[¶9] Bear Shield's behavior problems are summarized by the Woodfield Center on a chart which covers the time period from April 13, 1999, to March 12, 2000. AR 441-42. The notation for the period of February 28, 2000, to March 12, 2000, which is the last period noted in the chart, stated that Bear Shield displayed "serious inappropriate behavior." Id. The information provided by the chart reveals an individual with anger, trust, and behavior problems, even in a structured environment. See id. The information in the chart also shows that Bear Shield has been placed in an isolation room, physically restrained once, and has restrictions placed upon him in regards to several people. Id. The chart is consistent with and supported by Bear Shield's therapy notes and reports. See AR 443-521.
[¶10] The record indicates that Bear Shield cannot function outside a structured environment. Lory LaPointe, the Education Director of the Woodfield Center School, stated on December 13, 1999, that Bear Shield's "emotional/behavioral difficulties which are significantly affecting [Bear Shield's] progress in school and in his daily life to the degree that he is unable to function independently and effectively in a mainstream setting." AR 151. She did note, however, that he can maintain fairly appropriate behaviors in a structured school environment where the student-teacher ratio is about six-to-one. Id.
[¶11] A progress report for the period of January 24, 2000, to May 8, 2000, stated that the Woodfield staff was considering moving Bear Shield from Woodfield to an even more structured environment. AR 448. Furthermore, on March 21, 2000, Dr. W. Vail Williams stated that "[i]t would be the recommendation of this therapist for additional consideration of placement outside of Woodfield. Robert is going to need a much more structured male setting as opposed to a co-ed setting where he is in a more locked unit to deal with issues of anger and intimidation . . . ." AR 480. Bear Shield was still at the Woodfield Center as of January 14, 2001. AR 510.
[¶12] On October 19, 2000, Dr. Timothy Soundy diagnosed Bear Shield as suffering from: (1) PTSD; (2) poly-substance abuse; (3) conduct disorder or oppositional defiant disorder; and (3) enuresis. AR 521. The doctor noted that Bear Shield was pleasant and cooperative and had no suicidal or homicidal thinking. Id. Bear Shield was taken off Paxil but after having had several problems he was put back on Paxil on February 3, 2000. AR 516. Dr. Soundy stated that he was to continue using Paxil, Imipramine for the enuresis, and Risperdal. AR 521.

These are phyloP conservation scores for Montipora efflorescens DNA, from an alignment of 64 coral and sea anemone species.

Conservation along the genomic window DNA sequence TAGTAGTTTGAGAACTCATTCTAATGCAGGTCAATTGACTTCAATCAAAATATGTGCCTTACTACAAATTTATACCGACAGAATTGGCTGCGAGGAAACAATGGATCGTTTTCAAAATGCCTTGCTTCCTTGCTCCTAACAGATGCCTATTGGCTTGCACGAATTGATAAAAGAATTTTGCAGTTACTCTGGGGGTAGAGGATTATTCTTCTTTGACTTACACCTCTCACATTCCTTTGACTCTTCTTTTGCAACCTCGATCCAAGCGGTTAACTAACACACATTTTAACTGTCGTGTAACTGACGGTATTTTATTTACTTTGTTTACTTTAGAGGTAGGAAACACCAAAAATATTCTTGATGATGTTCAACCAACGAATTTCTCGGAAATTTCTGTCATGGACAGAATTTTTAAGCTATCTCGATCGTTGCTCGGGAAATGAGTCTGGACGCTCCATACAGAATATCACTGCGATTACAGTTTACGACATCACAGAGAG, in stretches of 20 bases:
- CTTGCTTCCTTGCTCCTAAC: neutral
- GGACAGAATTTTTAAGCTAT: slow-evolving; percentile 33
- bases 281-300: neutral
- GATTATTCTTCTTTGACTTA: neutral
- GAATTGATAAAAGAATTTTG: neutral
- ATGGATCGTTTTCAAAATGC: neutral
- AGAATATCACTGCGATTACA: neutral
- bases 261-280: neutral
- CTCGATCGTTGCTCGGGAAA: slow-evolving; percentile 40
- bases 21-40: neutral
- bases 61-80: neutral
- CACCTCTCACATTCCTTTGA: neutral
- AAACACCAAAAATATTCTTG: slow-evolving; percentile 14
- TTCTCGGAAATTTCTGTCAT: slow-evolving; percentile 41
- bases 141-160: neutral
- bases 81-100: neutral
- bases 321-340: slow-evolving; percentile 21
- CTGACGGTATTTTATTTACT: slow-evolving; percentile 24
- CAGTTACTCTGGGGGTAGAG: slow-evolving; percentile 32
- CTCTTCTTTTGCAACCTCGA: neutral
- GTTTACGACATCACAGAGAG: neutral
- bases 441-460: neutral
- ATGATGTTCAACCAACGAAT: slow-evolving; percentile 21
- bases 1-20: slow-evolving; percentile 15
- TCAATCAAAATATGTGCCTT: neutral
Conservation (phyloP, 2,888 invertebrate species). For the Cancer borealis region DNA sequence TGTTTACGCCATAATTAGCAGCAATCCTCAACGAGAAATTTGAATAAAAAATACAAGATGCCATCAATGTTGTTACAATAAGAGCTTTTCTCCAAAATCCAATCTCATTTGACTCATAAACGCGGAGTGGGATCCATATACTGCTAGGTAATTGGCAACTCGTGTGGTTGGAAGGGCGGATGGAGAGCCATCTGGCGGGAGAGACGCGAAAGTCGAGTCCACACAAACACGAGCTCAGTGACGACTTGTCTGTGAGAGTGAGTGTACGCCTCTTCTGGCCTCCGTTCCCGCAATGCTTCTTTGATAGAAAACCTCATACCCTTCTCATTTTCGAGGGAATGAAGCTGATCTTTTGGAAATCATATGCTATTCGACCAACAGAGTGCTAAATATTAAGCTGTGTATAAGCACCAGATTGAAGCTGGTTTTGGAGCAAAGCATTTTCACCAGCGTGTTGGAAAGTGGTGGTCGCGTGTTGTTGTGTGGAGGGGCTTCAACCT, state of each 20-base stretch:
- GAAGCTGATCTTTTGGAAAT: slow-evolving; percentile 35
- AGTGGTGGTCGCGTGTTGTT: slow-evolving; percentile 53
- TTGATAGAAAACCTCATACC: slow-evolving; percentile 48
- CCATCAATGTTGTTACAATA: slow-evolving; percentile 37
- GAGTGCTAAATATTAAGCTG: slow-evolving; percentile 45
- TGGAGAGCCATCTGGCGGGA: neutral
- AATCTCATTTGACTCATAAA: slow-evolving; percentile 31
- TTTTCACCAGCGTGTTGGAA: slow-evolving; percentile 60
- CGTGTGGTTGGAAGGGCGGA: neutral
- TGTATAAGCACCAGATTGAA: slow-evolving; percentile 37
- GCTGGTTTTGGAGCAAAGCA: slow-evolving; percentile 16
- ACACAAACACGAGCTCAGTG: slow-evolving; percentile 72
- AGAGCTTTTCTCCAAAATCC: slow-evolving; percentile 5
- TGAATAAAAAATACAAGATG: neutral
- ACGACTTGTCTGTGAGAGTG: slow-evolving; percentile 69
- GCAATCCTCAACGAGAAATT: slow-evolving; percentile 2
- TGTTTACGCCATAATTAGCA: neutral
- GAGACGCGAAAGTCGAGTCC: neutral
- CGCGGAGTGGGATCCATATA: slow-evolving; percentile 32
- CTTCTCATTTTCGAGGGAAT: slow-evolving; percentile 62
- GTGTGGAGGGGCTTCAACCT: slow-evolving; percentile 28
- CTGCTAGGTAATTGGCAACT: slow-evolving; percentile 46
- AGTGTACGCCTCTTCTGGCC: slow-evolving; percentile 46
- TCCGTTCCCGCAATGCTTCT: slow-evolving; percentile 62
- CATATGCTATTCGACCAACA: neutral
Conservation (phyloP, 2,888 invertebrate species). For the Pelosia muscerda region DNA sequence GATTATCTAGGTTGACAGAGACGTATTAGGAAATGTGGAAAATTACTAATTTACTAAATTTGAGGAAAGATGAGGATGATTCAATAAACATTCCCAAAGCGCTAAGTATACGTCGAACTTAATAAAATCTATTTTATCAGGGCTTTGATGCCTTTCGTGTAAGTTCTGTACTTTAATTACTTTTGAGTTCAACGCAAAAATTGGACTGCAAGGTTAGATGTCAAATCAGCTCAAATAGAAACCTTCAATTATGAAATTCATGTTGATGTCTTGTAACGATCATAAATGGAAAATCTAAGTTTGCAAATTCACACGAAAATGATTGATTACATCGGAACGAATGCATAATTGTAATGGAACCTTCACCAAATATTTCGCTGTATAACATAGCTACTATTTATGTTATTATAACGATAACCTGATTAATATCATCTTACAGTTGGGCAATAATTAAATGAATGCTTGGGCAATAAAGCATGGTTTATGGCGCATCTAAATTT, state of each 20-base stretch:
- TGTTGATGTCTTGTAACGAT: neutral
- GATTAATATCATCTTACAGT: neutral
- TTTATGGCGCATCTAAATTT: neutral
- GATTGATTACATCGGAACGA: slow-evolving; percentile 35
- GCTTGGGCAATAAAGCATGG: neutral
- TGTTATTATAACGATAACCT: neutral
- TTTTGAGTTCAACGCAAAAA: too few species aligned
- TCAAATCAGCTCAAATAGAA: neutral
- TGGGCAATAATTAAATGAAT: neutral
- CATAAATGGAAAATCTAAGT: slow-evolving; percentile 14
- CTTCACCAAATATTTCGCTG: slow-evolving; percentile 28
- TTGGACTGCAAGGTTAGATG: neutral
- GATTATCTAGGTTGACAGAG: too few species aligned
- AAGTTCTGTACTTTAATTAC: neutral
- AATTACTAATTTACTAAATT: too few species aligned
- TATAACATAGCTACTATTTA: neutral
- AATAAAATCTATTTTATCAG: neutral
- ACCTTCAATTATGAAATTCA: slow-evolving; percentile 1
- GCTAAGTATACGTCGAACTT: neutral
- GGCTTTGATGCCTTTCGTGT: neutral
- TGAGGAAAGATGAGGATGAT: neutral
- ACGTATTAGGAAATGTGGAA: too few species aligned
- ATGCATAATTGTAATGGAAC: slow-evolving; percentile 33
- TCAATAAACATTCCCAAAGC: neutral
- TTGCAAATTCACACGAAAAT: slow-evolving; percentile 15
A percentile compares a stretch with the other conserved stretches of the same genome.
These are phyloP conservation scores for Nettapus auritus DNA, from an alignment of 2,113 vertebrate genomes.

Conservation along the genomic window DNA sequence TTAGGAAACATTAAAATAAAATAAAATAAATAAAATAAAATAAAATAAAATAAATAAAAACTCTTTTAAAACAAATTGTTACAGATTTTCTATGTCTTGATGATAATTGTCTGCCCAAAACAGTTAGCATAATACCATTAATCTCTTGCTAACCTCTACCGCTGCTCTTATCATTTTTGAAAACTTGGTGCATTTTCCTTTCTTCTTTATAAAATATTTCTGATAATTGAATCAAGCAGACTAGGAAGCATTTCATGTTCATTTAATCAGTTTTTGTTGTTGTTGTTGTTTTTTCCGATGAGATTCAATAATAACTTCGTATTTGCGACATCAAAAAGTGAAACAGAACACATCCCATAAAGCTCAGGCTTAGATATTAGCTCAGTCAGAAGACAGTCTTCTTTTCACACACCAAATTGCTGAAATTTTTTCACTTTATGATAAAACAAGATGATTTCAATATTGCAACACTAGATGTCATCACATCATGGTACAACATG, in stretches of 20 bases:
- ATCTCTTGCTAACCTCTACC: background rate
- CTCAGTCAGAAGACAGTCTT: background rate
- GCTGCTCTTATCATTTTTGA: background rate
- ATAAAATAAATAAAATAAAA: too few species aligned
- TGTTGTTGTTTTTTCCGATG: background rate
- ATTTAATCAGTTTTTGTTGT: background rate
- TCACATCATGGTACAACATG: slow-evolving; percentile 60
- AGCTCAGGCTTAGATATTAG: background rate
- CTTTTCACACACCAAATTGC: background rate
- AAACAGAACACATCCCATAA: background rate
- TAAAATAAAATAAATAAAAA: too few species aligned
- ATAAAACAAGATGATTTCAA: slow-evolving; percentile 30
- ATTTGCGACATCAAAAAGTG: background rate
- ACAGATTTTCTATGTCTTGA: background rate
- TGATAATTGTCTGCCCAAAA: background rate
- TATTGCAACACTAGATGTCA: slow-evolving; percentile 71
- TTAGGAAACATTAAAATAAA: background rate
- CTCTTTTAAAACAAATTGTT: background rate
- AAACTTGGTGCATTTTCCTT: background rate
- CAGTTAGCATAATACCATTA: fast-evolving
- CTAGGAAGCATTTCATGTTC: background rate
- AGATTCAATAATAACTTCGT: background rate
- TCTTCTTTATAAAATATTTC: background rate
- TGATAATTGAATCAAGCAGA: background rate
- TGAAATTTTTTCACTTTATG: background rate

III. THE DECISION OF THE ALJ
[¶13] The ALJ determined that Bear Shield was not engaged in substantial gainful activity at step one of the three-step sequential evaluation process. (fn2) AR 27. At step two, the ALJ determined that Bear Shield had the following severe impairments: (1) PTSD; (2) affective disorder; (3) learning disabilities; and (4) a history of drug and alcohol abuse. Id. At step three, however, the ALJ determined that Bear Shield's severe impairments did not meet or medically equal or functionally equal an impairment listed in Appendix 1 of Subpart P of Social Security Administration Regulation No. Four. Id. The ALJ determined that Bear Shield had no limitations of specific function and no limitations relating to a chronic illness or limitations relating to treatment or medication. AR 35-36. The ALJ determined that Bear Shield had the following broad functional limitations: "less than marked limitations in cognition/communication, personal functioning, and concentration, persistence or pace and a marked limitation in social functioning." AR 36. The ALJ concluded that Bear Shield's severe impairments did not functionally equal any listing and thus he was not eligible for supplemental security income. AR 36.
IV. STANDARD OF REVIEW
IV. STANDARD OF REVIEW
[¶14] The decision of the ALJ must be upheld if it is supported by substantial evidence in the record as a whole. See 42 USC § 405(g); Metz v. Shalala, 49 F3d 374, 376 (8th Cir. 1995) (citing Sullins v. Shalala, 25 F3d 601, 603 (8th Cir. 1994), cert. denied, 573 US 1076, 115 S. Ct. 722, 130 L. Ed. 2d 627 (1995)); Smith v. Shalala, 987 F2d 1371, 1373 (8th Cir. 1993). Substantial evidence is less than a preponderance, but enough evidence that a reasonable mind might find it adequate to support the conclusion. See Fines v. Apfel, 149 F3d 893 (8th Cir. 1998) (citing Oberst v. Shalala, 2 F3d 249, 250 (8th Cir. 1993)). See also Shannon v. Chater, 54 F3d 484, 486 (8th Cir. 1995) (citing Richardson v. Perales, 402 US 389, 401, 91 S. Ct. 1420, 1427, 28 L. Ed. 2d 842 (1971)); Onstead v. Sullivan, 962 F2d 803 (8th Cir. 1992) (quoting Whitehouse v. Sullivan, 949 F2d 1005, 1007 (8th Cir. 1991)). Review by this Court extends beyond a limited search for the existence of evidence supporting the Commissioner's decision to include giving consideration to evidence in the record which fairly detracts from the decision. See Brockman v. Sullivan, 987 F2d 1344, 1346 (8th Cir. 1993); Locher v. Sullivan, 968 F2d 725, 727 (8th Cir. 1992); Turley v. Sullivan, 939 F2d 524, 528 (8th Cir. 1991).